Low Franconian

Low Franconian, Low Frankish, Netherlandic[1][2] is a linguistic category used to classify a number of historical and contemporary West Germanic varieties closely related to, and including, the Dutch language. Most dialects and languages included within the category are spoken in the Netherlands, northern Belgium (Flanders), in the Nord department of France, in western Germany (Lower Rhine), as well as in Suriname, South Africa and Namibia.

Low Franconian
Low Frankish; Netherlandic, Netherlandish
Dutch: Nederfrankisch; High German: Niederfränkisch
Netherlands, northern Belgium, northern France, western Germany, Suriname, Netherlands Antilles, Aruba, Namibia and South Africa
Linguistic classificationIndo-European
Early form
Glottologwese1235  (Low Franconian (Weser–Rhine))
Distribution of Lower Franconian, including the Lower Franconian-Ripuarian transition area in Limburg. The Ripuarian-based dialect of Kerkrade and the surrounding area is not shown.


The term Frankish or Franconian as a modern linguistic category was coined by the German linguist Wilhelm Braune (1850–1926). He divided Franconian which contained both Germanic dialects which had and had not experienced the Second Germanic consonant shift into Low, Middle and High Franconian, with the use of Low signifying that this category did not participate in the sound shift.[3][4]

Low Frankish is a purely linguistic category and isn't used as a term of self-designation among any of the speakers of the Germanic dialects traditionally grouped within it.

Within the field of historical philology the terminology for the historical phases of Low Franconian is not analogous to the traditional Old High German / Middle High German and Old Low German / Middle Low German dichotomies, with the terms Old Dutch and Middle Dutch commonly being preferred to Old Low Franconian and Middle Low Franconian in most contexts. Due to the category's strong interconnection with the Dutch language and its historical forms, Low Franconian is occasionally used interchangeably with Dutch, though the latter term can have a broader as well as narrower meaning depending on the specific context. English publications alternatively use Netherlandic as a synonym of Low Franconian, thereby signifying the category's close relation to Dutch, without using it as a synonym.[1][2]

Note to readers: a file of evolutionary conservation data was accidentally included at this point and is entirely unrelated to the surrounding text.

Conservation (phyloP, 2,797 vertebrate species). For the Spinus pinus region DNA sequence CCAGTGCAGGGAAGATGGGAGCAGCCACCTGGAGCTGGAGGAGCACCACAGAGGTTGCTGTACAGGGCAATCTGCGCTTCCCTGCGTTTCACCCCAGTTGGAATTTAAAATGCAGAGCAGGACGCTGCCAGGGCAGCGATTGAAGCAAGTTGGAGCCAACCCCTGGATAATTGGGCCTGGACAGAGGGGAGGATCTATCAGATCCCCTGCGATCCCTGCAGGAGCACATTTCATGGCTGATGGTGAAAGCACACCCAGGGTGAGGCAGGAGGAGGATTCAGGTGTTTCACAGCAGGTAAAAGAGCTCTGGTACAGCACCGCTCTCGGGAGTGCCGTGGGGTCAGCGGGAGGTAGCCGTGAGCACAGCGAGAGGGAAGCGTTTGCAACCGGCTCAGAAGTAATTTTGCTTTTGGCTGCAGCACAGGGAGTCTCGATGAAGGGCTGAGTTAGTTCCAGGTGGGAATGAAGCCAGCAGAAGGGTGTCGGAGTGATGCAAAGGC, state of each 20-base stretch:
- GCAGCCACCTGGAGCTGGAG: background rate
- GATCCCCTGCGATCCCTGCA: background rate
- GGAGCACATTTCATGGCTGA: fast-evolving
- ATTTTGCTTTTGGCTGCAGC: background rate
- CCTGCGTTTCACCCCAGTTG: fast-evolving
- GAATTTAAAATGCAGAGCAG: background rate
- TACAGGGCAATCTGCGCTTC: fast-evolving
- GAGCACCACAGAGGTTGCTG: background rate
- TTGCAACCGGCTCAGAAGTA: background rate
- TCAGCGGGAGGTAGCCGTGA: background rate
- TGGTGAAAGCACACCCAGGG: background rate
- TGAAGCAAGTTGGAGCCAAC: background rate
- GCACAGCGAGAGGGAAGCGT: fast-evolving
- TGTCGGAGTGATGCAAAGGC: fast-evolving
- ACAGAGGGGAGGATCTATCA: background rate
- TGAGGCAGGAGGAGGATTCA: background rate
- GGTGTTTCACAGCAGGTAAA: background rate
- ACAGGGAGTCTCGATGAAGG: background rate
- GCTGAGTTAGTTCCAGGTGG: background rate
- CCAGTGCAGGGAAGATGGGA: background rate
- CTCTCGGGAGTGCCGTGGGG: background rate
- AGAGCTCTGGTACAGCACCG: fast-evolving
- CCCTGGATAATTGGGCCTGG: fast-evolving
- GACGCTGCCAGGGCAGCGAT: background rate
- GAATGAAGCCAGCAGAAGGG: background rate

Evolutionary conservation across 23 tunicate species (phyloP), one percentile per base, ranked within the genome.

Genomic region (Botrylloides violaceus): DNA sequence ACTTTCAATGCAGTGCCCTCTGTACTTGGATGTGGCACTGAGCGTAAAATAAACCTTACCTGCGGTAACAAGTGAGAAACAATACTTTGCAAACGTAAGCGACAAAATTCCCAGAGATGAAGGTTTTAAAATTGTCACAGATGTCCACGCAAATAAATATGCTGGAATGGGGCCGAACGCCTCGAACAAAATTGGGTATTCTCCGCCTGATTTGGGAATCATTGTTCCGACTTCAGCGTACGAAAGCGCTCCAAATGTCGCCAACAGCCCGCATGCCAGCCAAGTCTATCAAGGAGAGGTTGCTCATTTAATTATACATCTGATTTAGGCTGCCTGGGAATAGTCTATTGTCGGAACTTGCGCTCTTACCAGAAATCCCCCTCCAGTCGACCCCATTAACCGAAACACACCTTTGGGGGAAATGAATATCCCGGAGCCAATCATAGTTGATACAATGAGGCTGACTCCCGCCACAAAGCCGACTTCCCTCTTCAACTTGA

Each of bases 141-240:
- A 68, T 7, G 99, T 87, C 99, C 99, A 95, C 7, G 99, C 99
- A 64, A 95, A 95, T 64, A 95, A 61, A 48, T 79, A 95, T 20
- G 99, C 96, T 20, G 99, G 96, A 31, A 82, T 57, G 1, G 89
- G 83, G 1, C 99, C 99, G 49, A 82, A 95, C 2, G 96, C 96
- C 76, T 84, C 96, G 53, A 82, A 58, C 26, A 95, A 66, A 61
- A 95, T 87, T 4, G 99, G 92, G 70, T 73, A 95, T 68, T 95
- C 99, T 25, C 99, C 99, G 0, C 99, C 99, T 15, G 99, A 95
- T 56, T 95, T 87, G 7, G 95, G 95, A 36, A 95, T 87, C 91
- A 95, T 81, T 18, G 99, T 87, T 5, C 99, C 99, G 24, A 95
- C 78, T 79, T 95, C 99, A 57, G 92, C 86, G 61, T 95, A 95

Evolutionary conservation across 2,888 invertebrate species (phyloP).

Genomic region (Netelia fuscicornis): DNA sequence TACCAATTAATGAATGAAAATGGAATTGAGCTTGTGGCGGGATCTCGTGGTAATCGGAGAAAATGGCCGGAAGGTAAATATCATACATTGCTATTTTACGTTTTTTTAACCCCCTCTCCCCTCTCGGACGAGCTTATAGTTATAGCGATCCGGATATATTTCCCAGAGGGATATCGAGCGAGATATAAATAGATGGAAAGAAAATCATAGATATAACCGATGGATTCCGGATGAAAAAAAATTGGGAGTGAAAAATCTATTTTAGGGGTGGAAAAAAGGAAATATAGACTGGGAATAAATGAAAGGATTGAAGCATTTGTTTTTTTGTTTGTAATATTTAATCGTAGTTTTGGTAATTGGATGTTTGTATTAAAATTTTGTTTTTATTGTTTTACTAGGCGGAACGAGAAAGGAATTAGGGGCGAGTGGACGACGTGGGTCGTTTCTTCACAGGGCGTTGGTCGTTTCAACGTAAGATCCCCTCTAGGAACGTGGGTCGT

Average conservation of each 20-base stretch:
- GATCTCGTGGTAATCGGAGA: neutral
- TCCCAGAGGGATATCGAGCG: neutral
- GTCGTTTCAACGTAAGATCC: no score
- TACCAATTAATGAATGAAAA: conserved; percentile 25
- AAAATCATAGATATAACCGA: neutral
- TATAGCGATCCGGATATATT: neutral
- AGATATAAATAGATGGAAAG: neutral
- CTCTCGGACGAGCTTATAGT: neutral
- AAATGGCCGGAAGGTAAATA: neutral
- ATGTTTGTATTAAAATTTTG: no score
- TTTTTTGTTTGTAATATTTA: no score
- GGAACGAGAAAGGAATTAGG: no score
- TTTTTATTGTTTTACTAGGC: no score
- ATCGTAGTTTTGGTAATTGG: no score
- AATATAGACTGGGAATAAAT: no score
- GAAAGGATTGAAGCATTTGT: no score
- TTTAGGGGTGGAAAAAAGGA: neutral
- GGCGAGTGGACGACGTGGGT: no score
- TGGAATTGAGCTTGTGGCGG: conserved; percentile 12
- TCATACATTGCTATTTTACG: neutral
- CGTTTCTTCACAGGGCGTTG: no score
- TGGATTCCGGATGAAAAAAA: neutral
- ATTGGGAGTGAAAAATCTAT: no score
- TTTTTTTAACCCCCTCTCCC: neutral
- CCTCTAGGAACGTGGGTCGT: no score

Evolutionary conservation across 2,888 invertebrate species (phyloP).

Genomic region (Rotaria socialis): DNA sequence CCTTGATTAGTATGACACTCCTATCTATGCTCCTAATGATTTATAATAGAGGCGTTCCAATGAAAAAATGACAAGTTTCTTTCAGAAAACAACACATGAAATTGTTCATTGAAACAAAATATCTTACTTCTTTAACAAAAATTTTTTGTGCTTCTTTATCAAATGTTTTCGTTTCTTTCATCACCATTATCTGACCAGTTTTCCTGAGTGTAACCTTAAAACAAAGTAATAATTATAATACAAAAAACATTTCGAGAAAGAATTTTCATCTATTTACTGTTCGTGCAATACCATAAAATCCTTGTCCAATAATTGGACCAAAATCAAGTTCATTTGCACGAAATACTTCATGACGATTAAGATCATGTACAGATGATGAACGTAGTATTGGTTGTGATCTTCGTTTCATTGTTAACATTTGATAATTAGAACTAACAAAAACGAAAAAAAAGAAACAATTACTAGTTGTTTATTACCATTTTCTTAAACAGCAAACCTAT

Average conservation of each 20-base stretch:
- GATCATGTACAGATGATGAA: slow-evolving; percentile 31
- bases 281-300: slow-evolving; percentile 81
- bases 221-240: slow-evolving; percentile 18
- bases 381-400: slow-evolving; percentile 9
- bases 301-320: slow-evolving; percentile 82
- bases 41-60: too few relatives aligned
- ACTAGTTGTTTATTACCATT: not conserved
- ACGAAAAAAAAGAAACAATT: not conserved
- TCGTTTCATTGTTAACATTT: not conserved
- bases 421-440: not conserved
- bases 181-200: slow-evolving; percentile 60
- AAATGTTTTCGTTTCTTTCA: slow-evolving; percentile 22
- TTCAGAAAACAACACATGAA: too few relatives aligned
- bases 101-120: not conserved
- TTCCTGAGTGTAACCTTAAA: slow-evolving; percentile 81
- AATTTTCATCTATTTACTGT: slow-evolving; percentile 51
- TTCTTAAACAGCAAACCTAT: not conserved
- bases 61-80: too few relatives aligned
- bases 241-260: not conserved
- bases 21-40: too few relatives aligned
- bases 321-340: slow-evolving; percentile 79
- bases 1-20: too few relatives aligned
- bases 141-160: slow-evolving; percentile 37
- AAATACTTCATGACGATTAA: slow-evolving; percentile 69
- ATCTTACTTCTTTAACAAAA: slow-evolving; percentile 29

Historically, Low Franconian was sometimes grouped together with Low Saxon, referred to as Low German. However, since this grouping is not based on common linguistic innovations, but rather on the absence of the High German consonant shift, modern linguistic reference books do not group them together.[5][6]


Frankish settlement areas by the 5th century:

Despite the name, the diachronical connection to Old Frankish, the unattested language spoken by the Franks, is unclear for most of the varieties grouped under the broad "Franconian" category, mainly due to the heavy influence of Elbe Germanic / High German-features on the Middle and High Franconian varieties following the Migration Period.[7][4] The dialects of the Low Franconian grouping form an exception to this, with the dialects generally being accepted to be the most direct descendants of Old Frankish. As such, Old Dutch and Middle Dutch, together with loanwords in Old French, are the principal languages used to reconstruct Old Frankish using the comparative method.[8][9] Within historical linguistics Old Low Franconian is synonymous with Old Dutch.[10] [11] Depending on the author, the temporal boundary between Old Dutch and Old Frankish is either defined by the onset of the Second Germanic consonant shift in Eastern Frankish, the assimilation of an unattested coastal dialect showing North Sea Germanic-features by West Frankish during the closing of the 9th century, or a combination of both.[12] Some linguists use the terms Old Low Franconian or West Frankish to specifically refer to the, very sparsely attested, varieties of Old Dutch spoken prior its assimilation of the coastal dialect.[13]

Old Dutch is divided into Old West Dutch and Old East Dutch, with the descendants of Old West Dutch forming the dominant basis of the Middle Dutch literary language and Old East Dutch forming a noticeable substrate within the dialects of Limburgish.[14]

Modern classification

There are sources to include and Southeast Limburgish / Low Dietsch which would be classified as an East-Low Franconian variety equal to Limburgish or a further subdivision thereof.